Women first experience menstruation as an epiphany, much in the way a religious innocent experiences stigmata: as confusing, bloody and transforming.
Sally Curcio appropriates signs of authority: religious, materialist, scientific, the erotic, and the museum space itself to create images and objects that merge the legitimate and the marginal themes of femininity and menstruation. This appropriation seduces the viewer into transubstantiating the socially marginalized content into innocent reflection and aesthetic pleasure.
Curcio renders these works using a variety of media: embroidery, painting, drawing, and ready-made sculpture as well as an assortment of artistic genres such as surrealism, medieval art, ready-made art, and pop art.
A charming and remarkable piece is “Milk and Eggs” an assemblage that contains 8 Domes 5" x 4 3/4" (each). This work harkens to 19thcentury museum dioramas as it leads us through the domes in dream-like narrative about coming of age.
Curcio is her most iconoclastic when she juxtaposes the embroidered linen piece “Gloves,” a diptych showing gloves with bloody holes in the palms, with a diptych called “Undewear.” Curcio is successful in descralizing blood and returning it to the mundane. It is both humorous and profound.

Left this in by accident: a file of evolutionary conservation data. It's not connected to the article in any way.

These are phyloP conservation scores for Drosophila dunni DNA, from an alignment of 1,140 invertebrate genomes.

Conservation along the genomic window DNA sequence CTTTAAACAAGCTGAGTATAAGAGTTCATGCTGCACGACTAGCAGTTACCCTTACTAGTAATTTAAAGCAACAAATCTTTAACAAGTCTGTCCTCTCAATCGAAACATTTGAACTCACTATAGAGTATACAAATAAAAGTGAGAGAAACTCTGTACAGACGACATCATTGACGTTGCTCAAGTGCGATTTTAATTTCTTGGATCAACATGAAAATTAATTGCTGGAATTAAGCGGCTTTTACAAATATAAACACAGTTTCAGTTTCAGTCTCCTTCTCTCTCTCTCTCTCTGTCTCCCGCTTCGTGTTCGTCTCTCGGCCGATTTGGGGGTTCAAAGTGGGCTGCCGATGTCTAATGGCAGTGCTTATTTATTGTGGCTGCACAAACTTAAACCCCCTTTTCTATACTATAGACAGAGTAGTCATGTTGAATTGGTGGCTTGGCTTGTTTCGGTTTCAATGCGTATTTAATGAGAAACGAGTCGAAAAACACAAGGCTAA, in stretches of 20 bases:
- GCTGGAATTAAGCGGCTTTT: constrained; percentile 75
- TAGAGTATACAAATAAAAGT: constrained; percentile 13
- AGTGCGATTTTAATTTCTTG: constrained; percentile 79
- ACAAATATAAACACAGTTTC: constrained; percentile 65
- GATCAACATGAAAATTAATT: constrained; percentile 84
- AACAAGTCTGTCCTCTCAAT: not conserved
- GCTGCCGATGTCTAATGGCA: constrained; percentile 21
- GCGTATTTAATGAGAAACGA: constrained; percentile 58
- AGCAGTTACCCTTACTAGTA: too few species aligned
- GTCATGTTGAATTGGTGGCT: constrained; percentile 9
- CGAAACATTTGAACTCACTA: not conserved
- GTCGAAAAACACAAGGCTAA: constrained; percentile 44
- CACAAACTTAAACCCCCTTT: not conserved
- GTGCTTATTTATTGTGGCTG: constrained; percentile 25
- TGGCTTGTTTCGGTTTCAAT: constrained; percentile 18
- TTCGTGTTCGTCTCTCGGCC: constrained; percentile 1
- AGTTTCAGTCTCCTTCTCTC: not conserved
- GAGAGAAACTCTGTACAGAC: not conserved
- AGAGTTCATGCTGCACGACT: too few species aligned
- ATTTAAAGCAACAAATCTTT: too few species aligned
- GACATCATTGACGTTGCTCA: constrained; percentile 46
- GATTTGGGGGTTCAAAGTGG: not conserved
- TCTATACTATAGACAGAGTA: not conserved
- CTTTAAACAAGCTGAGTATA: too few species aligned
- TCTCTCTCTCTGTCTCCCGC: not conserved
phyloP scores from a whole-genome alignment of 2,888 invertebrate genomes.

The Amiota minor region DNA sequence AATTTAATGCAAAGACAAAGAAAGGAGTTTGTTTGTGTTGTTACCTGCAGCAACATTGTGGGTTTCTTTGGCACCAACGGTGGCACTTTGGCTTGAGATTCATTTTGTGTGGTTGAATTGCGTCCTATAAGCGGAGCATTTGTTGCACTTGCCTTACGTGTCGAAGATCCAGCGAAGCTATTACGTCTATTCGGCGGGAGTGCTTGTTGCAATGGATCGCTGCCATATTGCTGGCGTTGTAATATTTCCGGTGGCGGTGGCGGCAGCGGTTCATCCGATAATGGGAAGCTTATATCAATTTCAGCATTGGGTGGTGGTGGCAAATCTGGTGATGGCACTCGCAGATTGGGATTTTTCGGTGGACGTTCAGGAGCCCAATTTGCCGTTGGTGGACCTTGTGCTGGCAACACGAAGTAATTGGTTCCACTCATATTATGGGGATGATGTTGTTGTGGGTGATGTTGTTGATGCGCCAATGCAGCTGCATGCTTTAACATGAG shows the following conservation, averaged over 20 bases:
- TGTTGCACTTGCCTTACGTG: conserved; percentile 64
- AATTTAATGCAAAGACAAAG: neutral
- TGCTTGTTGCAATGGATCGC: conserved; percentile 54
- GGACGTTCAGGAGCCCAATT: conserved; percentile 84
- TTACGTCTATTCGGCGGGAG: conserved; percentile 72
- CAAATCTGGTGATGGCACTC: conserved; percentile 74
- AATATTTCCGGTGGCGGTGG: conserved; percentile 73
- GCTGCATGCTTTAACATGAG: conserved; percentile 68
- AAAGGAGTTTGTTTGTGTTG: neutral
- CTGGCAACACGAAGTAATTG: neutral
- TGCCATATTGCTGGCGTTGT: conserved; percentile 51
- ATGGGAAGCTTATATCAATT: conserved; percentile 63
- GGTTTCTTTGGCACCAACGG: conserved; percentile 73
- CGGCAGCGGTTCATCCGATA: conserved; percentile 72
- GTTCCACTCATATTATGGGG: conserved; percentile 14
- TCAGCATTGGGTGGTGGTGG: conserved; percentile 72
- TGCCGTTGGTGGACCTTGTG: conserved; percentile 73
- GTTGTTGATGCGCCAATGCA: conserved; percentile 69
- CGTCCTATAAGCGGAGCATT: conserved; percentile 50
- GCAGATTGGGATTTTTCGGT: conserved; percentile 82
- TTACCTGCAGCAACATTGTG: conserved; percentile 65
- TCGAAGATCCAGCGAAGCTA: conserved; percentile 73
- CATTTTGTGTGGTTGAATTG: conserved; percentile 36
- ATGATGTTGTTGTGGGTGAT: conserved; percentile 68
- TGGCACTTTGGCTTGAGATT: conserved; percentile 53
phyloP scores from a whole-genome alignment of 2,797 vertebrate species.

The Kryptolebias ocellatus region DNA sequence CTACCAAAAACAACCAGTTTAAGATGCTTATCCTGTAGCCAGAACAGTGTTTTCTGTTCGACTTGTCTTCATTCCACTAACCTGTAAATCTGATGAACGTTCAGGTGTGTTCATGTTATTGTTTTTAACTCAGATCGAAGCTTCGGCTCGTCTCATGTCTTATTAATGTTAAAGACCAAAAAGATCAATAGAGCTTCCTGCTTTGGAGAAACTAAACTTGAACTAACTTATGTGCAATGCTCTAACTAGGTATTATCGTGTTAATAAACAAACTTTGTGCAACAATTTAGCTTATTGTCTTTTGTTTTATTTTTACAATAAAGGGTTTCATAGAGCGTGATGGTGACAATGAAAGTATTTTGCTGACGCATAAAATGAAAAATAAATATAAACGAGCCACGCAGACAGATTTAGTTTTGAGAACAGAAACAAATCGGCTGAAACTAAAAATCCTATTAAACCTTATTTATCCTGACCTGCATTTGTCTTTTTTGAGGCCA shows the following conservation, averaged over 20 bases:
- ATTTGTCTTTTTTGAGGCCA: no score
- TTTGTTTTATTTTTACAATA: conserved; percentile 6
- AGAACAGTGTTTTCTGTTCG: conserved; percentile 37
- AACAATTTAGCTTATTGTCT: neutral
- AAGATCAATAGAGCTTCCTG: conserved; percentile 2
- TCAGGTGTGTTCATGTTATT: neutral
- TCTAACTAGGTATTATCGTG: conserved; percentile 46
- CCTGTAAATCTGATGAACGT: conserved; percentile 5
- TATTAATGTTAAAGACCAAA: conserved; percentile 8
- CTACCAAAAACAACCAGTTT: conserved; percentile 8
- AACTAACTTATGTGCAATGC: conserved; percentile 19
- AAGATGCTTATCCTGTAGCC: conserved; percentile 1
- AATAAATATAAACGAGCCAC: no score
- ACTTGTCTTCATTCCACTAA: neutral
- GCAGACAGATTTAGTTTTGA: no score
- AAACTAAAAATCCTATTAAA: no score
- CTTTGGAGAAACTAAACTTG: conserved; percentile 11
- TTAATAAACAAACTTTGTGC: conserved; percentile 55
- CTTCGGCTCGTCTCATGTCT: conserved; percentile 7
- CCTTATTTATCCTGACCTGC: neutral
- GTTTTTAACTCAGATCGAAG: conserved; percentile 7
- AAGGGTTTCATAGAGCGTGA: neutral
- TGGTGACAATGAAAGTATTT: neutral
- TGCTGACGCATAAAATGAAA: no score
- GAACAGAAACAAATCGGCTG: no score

In her piece the triptych “Doubting Thomas,” Curcio beautifully embroiders a hand that is in the midst of an operation on its palm. This image is framed on either side by smaller images of the palm wound. The piece has all the gore and sanctimoniousness of medieval paintings, while suggesting a scientific solution to the crisis of doubt.
Curcio has successfully, and with a convincing innocence, balanced the scales on privileged and marginalized content in this body of work. The intentional craftsman-like work and directiness of themes succeeds in taking on substantial and incendiary social and philosophical issues with a surprising lightness.